Tag Archive for: stormwater violations

Developer on WLHP Cited for Stormwater Violations

In response to citizen complaints, Harris County Engineering has visited a construction site on West Lake Houston Parkway three times and issued an unspecified number of stormwater violations.

Both phases of the development, Kingwood Residences HTX and HTX II LLC, are owned by High Street Residential, a wholly owned operating subsidiary of Trammell Crow Company in Dallas. Apartments are being built on Phase I. Meanwhile, Phase II is still in the clearing phase.

According to Danielle Cioce, Manager of the County Engineering Department’s Watershed Protection Group, “They are in the process of making the necessary repairs. We will continue to monitor the site to ensure it comes into compliance and remains that way.”

However, as of today, the developer appeared to fall short of compliance. I saw no activity on the portion of the site still being cleared. The reason was unclear. Cioce did not respond to multiple requests for comment today.

Effective Stormwater Measures Still Not in Place

I visited the site myself three times in the last week and have seen few changes since my initial post on this subject two weeks ago in response to a reader complaint.

The developer lacked normal safeguards against sediment escaping from the site, such as silt fences. Neither did the developer have sandbags to catch sediment in street gutters before it entered storm drains.

Such sediment escaping into the San Jacinto West Fork has been connected with flooding in the Lake Houston Area. The Army Corps estimated that the San Jacinto West Fork was 90% blocked near here after Hurricane Harvey.

How much of the sediment in the river is natural and how much man-made? One study found that approximately 30% of sediment pollution is caused by natural erosion, and the remaining 70% is caused by human activity. Construction activity is the most common source of sediment pollution, according to the study.

During a break in the rains last week, I photographed the High Street Residential site on West Lake Houston Parkway. It lies between Upper Lake and Kings Park Way. Without any of the normal safeguards, silty water poured off the site straight into storm sewers.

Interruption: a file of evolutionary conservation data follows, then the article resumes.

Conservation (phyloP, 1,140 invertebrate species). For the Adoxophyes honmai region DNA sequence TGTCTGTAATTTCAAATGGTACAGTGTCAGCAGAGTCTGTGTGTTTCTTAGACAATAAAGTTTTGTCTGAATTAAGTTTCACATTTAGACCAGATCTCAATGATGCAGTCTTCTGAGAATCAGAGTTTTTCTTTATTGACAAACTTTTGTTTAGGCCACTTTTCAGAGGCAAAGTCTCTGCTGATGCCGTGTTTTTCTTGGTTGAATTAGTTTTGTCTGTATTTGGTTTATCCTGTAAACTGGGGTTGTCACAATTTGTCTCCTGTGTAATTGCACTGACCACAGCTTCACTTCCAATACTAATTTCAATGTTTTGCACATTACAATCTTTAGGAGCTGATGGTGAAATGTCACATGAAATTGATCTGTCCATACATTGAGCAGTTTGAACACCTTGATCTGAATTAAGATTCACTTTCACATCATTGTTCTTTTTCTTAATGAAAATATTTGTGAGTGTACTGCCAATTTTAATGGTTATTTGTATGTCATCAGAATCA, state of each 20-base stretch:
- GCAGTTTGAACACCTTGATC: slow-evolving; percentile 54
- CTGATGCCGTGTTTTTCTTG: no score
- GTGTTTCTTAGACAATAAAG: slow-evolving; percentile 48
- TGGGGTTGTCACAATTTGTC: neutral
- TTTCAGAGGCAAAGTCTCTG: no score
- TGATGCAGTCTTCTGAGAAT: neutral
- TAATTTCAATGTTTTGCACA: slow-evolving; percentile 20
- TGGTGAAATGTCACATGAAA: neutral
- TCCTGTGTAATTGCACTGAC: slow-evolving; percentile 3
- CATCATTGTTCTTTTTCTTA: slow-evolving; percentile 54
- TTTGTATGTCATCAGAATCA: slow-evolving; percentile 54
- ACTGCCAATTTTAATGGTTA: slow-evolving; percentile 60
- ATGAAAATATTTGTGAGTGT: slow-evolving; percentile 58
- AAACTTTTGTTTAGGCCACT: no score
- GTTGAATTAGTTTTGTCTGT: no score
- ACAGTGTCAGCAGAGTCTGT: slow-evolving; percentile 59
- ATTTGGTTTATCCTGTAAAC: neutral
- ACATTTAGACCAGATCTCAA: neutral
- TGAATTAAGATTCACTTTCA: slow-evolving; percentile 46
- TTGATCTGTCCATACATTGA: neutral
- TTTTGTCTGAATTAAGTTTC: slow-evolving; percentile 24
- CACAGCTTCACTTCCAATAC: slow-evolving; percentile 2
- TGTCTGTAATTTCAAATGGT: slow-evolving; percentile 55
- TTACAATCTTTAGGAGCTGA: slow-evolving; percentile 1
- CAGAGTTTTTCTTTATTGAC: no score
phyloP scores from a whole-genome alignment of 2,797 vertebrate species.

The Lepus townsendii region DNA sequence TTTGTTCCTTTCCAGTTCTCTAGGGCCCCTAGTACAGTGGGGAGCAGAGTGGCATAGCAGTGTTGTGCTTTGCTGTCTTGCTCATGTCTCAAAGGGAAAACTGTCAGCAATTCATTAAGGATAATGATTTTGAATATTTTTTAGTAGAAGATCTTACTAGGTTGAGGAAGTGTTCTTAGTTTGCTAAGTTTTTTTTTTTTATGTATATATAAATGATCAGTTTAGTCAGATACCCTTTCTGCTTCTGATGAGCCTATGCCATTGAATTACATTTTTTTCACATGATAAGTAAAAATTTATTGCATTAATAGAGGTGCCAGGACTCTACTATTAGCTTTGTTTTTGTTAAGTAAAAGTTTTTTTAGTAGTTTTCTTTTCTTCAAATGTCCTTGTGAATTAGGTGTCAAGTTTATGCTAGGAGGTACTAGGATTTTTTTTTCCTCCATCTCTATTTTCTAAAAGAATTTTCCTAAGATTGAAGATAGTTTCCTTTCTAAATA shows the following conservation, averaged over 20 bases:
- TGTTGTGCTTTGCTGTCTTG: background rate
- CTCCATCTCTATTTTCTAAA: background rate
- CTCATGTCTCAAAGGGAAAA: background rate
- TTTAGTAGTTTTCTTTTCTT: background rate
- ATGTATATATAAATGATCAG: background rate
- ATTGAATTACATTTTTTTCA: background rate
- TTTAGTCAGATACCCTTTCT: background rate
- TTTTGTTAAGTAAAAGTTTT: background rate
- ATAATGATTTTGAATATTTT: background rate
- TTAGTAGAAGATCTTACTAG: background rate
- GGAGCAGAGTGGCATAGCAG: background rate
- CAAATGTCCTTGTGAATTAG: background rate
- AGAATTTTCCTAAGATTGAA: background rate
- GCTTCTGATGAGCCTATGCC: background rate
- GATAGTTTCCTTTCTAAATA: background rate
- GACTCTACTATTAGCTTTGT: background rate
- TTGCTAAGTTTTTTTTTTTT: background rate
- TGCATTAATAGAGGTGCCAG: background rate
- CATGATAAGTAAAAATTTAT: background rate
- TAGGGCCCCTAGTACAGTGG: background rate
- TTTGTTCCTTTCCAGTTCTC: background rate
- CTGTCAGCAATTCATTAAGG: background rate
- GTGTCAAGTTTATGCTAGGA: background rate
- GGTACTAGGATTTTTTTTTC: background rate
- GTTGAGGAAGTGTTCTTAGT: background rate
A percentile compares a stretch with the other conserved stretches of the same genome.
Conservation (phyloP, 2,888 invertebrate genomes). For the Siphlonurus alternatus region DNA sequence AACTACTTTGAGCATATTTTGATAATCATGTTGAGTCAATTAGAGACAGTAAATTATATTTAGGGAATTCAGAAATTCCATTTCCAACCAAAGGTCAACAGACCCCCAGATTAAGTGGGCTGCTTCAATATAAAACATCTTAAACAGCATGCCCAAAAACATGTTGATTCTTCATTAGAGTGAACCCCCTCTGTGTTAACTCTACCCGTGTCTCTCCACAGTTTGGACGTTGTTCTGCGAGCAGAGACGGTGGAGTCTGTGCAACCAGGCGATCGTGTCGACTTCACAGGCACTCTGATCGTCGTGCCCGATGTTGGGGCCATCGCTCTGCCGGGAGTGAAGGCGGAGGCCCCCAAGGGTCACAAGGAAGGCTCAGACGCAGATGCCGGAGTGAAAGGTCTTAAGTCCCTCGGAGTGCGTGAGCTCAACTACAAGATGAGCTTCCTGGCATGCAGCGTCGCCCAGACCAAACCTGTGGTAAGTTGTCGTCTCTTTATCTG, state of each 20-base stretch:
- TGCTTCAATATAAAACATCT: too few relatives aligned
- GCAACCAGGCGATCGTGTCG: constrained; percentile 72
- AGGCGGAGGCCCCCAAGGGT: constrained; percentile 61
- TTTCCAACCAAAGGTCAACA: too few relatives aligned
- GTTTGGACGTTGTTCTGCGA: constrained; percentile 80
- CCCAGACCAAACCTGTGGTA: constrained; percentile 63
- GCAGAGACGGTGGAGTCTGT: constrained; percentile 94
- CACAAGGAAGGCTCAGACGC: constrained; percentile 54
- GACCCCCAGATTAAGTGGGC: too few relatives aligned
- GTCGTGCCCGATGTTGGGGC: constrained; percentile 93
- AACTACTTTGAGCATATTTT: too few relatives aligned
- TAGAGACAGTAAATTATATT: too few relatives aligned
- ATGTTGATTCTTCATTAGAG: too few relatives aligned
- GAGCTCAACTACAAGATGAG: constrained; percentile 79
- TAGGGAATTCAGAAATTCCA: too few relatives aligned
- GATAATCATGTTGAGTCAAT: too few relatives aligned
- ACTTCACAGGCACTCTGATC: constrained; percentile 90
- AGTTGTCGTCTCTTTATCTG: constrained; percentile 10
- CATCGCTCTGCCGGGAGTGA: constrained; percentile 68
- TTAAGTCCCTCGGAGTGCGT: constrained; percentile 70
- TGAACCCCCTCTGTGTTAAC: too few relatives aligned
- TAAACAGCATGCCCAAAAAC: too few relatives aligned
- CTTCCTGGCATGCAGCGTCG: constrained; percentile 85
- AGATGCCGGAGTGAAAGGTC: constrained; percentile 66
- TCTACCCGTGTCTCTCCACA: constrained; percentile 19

Photo taken 1/24/24 at West Lake Houston Parkway and Kings Park Way shows silt stormwater escaping into street.
Same day. Slightly different angle shows volume of muck.
Same day. Ground level shot shows runoff streaming into unprotected drain. Note lack of silt fence.
Runoff streamed over curb.
The Army Corps, City, and TWDB recently spent $220 million on dredging the East and West Forks.

What Construction Plans Say Should Happen

I received the approved construction plans from HCFCD via a FOIA Request. They clearly state that contractors should have sediment protection controls in place before starting construction. Regulations also require the contractor to:

  • Document the date of installation of erosion control measures
  • Retain measures in place until permanent stabilization of soil
  • Make field adjustments as needed to maintain the effectiveness of all measures
  • Keep a record of weekly inspections that verify measures are functioning properly.

But that’s not all. See the two screen captures below from the construction plans.

Photos Taken 1/29/24 Show Aftermath of Last Week’s Rain

I returned to the site today, two and a half days after the rain stopped. Water was down slightly, but contractors still had not installed effective stormwater control measures.

Silt fence was missing. So were sandbags to guard the storm drains. In some places where silt fence had been installed, it had fallen over from the weight of runoff accumulated behind it. In other places sediment had collected knee-high to the top of the silt fences. See below.

Silt fence guarding the stormwater detention basin overwhelmed by eroded sediment. This suggests volume of runoff in other areas without silt fence.
Phase I has no silt fence along most of the perimeter. Shown here: construction in progress along Upper Lake is guarded by a chain-link fence.

The developer had installed sandbags in a gap in the silt fence, but left gaps in the line of sandbags.

Note gaps in silt fence toward corner. That faint line guarding the corner is a line of sandbags. But…

The gaps channeled stormwater straight toward the storm drain in the first sequence of photos. See below.

Enlargement from previous photo shows gaps in line that channeled runoff toward street drains.

Accidental or intentional. You be the judge.

Someone will have to spend a lot of time in the “how come” room on this one.

Posted by Bob Rehak on 1/29/24

2344 Days since Hurricane Harvey

The thoughts expressed in this post represent opinions on matters of public concern and safety. They are protected by the First Amendment of the US Constitution and the Anti-SLAPP Statute of the Great State of Texas.